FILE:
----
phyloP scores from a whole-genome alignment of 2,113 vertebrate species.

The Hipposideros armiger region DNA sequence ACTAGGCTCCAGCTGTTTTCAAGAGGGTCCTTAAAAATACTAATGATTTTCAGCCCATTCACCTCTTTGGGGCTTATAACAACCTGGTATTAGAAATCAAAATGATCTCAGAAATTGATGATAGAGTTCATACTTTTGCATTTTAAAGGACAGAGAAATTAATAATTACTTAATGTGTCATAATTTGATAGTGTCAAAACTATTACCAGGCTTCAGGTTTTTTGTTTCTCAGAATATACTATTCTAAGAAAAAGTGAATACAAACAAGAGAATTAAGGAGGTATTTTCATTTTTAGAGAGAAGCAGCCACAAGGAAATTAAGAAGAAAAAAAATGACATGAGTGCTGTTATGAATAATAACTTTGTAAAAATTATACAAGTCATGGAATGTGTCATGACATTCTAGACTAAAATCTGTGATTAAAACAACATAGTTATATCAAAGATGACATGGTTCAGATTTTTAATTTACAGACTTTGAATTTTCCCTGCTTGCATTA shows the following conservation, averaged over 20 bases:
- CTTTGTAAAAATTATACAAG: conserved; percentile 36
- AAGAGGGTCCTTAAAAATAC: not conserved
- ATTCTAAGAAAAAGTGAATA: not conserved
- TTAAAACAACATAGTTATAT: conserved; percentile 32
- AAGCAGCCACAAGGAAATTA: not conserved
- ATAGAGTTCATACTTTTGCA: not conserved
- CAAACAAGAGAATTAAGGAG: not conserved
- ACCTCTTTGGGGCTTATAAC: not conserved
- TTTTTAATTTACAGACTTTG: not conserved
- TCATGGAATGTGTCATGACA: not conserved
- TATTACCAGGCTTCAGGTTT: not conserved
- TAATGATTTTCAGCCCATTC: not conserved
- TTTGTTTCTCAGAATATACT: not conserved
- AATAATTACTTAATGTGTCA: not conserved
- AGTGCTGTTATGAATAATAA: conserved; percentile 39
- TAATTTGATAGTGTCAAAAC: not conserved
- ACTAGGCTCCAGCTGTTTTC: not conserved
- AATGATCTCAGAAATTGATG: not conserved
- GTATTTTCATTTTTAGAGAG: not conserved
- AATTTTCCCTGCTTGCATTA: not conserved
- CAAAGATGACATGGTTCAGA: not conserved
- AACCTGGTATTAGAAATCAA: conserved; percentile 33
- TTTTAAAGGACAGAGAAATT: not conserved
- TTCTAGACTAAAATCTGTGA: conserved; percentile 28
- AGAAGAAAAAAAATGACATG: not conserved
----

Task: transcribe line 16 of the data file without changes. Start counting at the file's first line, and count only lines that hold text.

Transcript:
- AATAATTACTTAATGTGTCA: not conserved